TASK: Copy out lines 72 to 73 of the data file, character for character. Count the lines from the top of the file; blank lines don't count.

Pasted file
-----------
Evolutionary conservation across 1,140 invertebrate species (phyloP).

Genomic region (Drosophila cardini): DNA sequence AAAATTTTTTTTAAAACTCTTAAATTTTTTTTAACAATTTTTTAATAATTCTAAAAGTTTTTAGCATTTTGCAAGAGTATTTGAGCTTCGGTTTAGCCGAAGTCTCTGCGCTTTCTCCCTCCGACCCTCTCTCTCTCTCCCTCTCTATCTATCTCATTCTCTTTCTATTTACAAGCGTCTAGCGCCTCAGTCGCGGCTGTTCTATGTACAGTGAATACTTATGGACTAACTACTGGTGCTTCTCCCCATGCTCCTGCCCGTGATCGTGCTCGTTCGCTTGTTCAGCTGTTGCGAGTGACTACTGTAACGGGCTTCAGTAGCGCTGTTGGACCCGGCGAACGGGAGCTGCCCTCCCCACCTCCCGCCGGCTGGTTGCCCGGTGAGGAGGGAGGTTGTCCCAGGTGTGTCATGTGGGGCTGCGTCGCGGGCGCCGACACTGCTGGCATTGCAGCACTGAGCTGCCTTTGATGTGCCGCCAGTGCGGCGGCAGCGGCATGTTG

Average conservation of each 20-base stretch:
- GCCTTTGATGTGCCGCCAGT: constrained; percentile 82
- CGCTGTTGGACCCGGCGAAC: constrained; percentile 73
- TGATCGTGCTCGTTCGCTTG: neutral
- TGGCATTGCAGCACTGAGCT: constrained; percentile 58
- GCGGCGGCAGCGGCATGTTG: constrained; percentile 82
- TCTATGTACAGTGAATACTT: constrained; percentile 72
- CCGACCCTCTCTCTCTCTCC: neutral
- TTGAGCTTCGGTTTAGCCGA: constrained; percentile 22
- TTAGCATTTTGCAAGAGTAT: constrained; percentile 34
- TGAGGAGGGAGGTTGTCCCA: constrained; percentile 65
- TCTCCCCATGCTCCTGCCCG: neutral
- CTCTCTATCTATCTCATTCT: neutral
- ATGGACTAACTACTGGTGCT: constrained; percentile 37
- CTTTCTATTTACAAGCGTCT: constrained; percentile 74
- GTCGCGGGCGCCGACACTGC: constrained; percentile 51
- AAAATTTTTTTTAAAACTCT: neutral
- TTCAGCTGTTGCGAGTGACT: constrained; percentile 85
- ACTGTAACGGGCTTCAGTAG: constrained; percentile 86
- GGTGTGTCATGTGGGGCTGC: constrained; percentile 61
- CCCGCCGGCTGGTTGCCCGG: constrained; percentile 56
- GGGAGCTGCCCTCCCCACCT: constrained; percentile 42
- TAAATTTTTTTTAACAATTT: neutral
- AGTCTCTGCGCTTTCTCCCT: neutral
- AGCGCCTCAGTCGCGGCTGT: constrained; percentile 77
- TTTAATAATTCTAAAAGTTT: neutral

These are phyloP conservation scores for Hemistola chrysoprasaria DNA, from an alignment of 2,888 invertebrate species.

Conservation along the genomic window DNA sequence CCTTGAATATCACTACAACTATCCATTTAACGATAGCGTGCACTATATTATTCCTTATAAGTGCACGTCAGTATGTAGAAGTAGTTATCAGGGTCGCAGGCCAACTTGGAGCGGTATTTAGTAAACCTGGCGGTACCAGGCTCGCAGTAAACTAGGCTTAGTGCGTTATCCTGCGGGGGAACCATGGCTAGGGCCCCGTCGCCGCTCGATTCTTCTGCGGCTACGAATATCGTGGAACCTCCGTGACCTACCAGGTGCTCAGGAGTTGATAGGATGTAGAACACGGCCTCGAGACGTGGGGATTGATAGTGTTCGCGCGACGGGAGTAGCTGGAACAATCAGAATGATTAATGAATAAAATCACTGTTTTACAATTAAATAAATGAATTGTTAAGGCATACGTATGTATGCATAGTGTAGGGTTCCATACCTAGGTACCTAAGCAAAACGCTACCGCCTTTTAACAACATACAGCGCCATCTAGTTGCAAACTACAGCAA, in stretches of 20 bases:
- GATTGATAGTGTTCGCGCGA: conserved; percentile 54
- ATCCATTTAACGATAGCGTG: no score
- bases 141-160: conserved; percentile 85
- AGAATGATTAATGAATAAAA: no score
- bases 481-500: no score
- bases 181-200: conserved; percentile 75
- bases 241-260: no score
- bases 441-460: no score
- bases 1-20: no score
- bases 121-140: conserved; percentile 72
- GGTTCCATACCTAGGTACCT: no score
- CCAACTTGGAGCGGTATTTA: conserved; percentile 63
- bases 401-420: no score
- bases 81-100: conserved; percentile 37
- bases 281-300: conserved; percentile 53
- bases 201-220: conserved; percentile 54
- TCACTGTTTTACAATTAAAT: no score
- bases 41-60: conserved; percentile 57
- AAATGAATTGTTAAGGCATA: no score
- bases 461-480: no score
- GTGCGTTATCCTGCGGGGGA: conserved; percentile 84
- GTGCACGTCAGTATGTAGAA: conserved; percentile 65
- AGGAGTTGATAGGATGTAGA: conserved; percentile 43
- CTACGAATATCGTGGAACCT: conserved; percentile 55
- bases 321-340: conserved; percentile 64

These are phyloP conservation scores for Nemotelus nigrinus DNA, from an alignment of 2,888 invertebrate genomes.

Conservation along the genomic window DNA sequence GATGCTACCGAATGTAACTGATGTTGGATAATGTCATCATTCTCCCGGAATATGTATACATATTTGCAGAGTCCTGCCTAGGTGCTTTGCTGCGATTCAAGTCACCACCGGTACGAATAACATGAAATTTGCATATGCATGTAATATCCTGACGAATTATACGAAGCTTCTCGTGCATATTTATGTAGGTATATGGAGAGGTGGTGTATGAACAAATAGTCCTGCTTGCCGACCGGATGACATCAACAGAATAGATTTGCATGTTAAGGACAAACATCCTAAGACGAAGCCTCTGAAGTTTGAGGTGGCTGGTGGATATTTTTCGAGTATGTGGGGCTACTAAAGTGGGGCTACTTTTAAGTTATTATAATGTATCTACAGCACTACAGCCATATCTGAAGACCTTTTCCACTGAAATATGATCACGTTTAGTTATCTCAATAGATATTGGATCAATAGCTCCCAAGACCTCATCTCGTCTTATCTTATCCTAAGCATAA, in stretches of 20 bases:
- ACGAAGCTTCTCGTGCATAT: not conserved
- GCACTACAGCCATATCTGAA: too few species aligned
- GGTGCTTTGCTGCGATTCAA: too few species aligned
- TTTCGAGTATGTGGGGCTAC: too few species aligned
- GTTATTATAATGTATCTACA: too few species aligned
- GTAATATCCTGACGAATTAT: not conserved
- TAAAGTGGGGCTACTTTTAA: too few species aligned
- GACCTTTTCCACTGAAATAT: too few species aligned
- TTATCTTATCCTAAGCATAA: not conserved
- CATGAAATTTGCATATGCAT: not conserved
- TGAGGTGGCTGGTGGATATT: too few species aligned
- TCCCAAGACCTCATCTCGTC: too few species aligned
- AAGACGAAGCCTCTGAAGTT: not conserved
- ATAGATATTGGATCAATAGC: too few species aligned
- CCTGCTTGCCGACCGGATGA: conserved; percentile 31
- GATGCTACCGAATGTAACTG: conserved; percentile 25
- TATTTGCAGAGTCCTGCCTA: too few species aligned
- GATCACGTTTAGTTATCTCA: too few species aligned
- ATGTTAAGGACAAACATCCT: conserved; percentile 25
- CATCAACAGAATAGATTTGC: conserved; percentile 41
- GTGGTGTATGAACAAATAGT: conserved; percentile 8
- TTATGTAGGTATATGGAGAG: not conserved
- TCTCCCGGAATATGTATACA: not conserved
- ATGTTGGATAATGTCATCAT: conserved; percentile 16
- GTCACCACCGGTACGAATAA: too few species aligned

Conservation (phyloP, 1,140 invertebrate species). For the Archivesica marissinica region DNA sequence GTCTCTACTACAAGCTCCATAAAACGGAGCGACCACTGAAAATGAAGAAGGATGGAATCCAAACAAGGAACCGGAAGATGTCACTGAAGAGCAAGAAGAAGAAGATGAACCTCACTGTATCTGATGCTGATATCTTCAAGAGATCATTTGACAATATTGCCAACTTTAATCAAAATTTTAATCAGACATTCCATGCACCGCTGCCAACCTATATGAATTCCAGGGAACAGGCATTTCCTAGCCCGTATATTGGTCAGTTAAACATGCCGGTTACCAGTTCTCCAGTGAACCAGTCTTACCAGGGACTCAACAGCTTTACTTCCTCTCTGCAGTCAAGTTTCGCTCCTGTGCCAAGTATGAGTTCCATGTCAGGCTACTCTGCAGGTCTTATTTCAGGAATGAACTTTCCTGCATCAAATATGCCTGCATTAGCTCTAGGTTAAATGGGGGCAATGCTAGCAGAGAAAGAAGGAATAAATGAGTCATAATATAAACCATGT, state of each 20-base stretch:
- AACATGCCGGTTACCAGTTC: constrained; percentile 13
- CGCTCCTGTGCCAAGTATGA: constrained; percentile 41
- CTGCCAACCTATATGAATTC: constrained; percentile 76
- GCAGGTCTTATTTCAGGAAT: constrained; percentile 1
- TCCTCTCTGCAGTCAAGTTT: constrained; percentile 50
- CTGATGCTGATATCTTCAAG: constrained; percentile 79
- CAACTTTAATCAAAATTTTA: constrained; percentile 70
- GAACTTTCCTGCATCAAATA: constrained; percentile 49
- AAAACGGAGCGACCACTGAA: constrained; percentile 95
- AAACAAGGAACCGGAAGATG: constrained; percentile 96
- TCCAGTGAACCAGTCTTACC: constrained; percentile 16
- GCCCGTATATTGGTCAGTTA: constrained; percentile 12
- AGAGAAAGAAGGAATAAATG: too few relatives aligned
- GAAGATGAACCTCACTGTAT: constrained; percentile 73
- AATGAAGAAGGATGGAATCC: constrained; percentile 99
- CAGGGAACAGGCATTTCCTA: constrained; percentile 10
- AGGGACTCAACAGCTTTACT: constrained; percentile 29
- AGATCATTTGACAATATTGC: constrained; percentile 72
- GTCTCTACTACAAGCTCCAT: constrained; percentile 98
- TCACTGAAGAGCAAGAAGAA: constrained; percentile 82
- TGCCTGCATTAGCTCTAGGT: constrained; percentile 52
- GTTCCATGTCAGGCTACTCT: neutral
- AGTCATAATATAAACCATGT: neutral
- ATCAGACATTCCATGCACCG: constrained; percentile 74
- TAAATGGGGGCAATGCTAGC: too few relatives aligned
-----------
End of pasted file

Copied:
- CCTGCTTGCCGACCGGATGA: conserved; percentile 31
- GATGCTACCGAATGTAACTG: conserved; percentile 25